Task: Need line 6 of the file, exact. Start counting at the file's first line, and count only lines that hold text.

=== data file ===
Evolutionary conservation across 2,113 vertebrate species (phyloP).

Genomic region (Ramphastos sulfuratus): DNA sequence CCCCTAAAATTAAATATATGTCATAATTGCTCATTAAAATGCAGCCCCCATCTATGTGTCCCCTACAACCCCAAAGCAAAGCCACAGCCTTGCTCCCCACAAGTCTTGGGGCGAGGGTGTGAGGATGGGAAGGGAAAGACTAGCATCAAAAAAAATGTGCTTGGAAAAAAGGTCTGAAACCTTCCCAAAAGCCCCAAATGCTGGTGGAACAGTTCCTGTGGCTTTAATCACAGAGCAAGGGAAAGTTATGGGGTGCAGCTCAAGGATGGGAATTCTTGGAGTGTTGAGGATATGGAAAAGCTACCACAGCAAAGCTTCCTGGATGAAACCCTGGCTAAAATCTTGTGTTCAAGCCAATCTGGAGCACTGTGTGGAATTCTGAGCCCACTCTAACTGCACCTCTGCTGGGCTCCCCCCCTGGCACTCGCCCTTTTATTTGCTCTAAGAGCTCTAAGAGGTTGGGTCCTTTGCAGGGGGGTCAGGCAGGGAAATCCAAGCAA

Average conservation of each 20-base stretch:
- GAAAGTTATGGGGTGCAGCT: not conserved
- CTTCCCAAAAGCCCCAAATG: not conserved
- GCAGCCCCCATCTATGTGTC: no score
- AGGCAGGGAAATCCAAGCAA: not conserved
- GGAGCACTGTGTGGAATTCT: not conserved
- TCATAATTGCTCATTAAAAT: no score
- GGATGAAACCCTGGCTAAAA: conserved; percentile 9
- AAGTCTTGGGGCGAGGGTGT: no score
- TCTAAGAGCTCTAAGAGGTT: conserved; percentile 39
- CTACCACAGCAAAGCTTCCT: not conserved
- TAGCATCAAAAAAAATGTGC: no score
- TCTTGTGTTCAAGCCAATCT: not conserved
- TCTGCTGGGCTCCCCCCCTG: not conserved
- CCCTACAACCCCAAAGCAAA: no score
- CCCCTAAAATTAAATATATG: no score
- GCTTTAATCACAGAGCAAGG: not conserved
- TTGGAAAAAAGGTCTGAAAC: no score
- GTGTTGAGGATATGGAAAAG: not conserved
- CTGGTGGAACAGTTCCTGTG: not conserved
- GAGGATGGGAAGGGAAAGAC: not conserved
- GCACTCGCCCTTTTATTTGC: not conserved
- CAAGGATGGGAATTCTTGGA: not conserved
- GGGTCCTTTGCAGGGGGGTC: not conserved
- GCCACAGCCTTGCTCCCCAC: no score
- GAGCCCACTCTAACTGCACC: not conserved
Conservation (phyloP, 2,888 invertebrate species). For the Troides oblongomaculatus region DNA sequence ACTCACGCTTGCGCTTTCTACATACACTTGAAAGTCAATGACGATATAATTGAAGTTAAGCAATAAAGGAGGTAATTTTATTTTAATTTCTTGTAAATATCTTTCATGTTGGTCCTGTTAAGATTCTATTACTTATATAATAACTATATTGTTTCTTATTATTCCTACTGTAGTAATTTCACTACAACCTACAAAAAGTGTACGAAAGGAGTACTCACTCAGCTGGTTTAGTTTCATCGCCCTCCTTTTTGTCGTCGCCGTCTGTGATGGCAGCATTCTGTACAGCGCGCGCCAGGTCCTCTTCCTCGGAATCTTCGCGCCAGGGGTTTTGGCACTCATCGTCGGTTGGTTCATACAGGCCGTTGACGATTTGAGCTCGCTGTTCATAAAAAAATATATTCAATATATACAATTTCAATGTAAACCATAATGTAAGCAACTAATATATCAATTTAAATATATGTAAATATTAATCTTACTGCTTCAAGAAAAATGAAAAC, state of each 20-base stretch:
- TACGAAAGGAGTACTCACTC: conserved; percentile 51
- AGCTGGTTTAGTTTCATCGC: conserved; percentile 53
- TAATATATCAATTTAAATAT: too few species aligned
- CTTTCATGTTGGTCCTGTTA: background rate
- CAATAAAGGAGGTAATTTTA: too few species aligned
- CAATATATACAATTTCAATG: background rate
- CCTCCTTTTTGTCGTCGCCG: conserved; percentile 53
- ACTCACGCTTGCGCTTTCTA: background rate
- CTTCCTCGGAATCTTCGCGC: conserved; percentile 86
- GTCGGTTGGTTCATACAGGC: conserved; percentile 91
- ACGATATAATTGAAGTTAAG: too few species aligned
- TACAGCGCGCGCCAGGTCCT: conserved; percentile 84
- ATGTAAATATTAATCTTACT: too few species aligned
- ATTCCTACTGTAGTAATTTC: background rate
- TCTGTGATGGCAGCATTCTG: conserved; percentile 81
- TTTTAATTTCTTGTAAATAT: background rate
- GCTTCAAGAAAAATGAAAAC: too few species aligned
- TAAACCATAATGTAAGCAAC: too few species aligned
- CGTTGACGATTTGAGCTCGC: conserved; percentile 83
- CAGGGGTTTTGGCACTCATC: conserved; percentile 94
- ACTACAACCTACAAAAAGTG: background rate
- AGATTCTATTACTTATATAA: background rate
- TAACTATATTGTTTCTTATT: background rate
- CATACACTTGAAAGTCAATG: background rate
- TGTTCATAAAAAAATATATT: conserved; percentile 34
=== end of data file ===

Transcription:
- GCAGCCCCCATCTATGTGTC: no score